Satellite-powered vegetation management vs. LiDAR
LiDAR is great for one off scans and asset inspection. But when it comes to vegetation management, continuous network monitoring, risk-based assessments, and mapping your budget to reliability improvements, it’s a different story.
Overview of AiDash (satellites) and LiDAR
You have plenty of options when it comes to remote sensing, but satellites and LiDAR draw the most comparisons.
Both are going to give you a lot of data, which is key to an optimized vegetation management program. However, how they do it, the format of that data, and what decisions you can make with them, are very different.
This page breaks down each so you can understand the differences and make the best decision to drive your program forward.
High-level overview: AiDash
AiDash is a climate tech company that uses satellites and AI to streamline vegetation management for over 80 utilities.
Satellites make accurately scanning entire T&D networks possible with the click of a button.
With our AI, these scans become actionable insights and work plans. This gives you a view of high-risk areas, budget optimization, tree health, growth rates, and more — along with recommendations to make sure every dollar spent maps back to reliability improvements. And it’s all within a single, easy-to-use solution.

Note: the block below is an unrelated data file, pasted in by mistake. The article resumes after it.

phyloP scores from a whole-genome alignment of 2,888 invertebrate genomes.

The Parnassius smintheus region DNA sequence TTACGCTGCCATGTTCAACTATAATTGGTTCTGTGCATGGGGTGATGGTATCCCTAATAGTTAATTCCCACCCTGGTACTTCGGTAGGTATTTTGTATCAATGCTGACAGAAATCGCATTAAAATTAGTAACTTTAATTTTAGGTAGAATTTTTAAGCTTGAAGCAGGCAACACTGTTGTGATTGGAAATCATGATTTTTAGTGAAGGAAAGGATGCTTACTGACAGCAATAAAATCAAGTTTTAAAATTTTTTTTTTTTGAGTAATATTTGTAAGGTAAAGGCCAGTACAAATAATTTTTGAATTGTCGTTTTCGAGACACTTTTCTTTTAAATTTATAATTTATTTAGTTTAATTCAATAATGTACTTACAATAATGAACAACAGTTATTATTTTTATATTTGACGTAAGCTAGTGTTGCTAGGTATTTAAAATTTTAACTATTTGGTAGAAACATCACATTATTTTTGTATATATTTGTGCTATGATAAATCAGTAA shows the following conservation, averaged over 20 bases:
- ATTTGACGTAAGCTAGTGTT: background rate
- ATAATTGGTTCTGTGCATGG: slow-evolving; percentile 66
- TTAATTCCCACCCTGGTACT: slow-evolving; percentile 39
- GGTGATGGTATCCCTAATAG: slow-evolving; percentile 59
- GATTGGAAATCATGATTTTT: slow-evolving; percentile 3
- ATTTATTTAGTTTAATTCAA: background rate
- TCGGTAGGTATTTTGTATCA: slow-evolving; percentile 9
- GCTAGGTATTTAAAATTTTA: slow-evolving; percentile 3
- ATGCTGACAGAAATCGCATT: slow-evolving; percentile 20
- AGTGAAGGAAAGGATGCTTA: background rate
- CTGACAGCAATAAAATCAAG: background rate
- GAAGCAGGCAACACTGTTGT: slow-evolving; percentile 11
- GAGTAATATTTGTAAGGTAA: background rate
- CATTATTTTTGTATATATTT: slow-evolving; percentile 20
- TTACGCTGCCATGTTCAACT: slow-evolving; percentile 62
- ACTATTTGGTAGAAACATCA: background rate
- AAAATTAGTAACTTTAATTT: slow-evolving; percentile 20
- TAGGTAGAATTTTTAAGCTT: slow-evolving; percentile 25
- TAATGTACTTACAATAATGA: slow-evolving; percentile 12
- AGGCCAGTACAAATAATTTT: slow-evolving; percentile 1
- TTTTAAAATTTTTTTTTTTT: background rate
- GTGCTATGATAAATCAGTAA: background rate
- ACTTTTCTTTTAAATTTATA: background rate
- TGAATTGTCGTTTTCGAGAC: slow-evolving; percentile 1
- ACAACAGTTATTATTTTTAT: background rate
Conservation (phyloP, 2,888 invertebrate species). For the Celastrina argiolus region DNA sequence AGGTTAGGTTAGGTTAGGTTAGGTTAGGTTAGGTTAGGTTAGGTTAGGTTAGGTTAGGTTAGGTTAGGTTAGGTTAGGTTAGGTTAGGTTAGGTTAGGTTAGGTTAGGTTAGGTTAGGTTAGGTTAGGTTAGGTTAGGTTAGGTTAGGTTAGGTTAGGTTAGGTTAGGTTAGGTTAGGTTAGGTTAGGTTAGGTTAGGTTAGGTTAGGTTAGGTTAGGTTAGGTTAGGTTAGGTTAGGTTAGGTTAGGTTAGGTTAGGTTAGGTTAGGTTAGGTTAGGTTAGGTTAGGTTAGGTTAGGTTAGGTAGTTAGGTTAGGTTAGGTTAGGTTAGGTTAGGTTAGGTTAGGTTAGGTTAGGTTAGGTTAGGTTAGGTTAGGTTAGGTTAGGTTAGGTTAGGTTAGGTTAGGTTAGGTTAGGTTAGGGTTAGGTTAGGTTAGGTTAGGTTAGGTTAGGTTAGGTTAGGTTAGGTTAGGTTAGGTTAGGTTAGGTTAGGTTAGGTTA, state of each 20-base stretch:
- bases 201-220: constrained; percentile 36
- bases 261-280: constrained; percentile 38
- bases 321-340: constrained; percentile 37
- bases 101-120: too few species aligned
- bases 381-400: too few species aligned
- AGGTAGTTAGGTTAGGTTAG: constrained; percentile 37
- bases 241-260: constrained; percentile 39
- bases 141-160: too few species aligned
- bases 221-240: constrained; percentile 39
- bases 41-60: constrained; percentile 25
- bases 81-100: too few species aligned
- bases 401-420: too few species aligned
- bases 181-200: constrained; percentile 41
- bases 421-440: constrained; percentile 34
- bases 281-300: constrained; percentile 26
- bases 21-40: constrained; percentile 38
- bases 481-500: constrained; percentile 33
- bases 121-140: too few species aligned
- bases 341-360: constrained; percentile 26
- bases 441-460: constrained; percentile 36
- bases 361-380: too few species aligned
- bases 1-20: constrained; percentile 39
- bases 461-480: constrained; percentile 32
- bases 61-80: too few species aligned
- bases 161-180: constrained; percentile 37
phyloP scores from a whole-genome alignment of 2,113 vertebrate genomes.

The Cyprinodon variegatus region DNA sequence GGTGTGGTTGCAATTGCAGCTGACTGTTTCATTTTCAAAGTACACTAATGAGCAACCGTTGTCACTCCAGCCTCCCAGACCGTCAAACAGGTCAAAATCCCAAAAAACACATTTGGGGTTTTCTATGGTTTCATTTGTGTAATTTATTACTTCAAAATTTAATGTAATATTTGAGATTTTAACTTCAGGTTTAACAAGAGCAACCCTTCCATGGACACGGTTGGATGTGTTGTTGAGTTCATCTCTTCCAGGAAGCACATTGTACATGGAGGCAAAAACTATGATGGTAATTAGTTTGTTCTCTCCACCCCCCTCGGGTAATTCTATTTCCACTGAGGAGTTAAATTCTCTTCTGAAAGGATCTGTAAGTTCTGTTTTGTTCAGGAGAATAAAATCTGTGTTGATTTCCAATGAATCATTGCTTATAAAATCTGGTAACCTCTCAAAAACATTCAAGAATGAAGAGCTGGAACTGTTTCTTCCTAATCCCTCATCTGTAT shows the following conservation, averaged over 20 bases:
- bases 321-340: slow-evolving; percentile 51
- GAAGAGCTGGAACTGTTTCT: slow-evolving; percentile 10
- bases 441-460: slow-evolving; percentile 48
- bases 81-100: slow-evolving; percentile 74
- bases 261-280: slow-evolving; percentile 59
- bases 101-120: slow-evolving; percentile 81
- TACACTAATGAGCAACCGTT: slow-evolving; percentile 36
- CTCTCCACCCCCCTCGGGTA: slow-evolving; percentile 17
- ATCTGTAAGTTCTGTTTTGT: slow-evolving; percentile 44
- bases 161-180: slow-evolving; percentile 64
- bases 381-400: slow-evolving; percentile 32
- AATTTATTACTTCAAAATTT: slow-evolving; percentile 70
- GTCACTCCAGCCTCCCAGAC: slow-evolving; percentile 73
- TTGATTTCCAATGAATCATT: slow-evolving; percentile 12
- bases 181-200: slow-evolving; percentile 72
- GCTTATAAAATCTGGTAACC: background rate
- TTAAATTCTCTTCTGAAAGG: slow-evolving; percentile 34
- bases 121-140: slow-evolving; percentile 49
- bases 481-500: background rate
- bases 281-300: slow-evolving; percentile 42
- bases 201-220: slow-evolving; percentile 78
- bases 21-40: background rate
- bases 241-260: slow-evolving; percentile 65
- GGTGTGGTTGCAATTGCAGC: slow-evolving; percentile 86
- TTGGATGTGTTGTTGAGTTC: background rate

High-level overview: LiDAR
LiDAR comes in a few forms: ground based (walking or driving) and aerial. In aerial the most common approaches are with fixed-wing aircraft, and helicopters, but some utilities may opt to use drones in certain situations.
LiDAR provides very accurate scans, great for asset inspection, but for vegetation management it isn’t viable to use at scale.
One vegetation program manager said “With LiDAR, you get a one off, 2D snapshot. It’s really difficult to make forward thinking decisions off that, and to scan multiple times within a year would blow the budget”.
AiDash vs. LiDAR: Pricing comparison
LiDAR costs can vary with the method used, but generally, even the least expensive form of LiDAR is 5x what AiDash costs.
One AiDash customer said:
LiDAR requires someone in the field to complete the scans, whether that’s driving a truck or flying. There are UAVs but sending those up is incredibly costly. This is before any data analysis which has to be done after each scan, or factoring in the carbon emissions, regulatory permissions, and safety concerns.
Satellite-powered vegetation management on the other hand doesn’t require a person to scan, regulatory approval to fly, or release any carbon emissions. Plus, AiDash takes care of all data analysis.
AiDash vs. LiDAR: Head-to-head capabilities
Satellites can monitor factors like tree health, chlorophyl content, moisture and soil conditions to identify hazard trees and wildfire risk, as they start to decline, not after they’re dead. This type of proactive monitoring can’t be done with any other technology.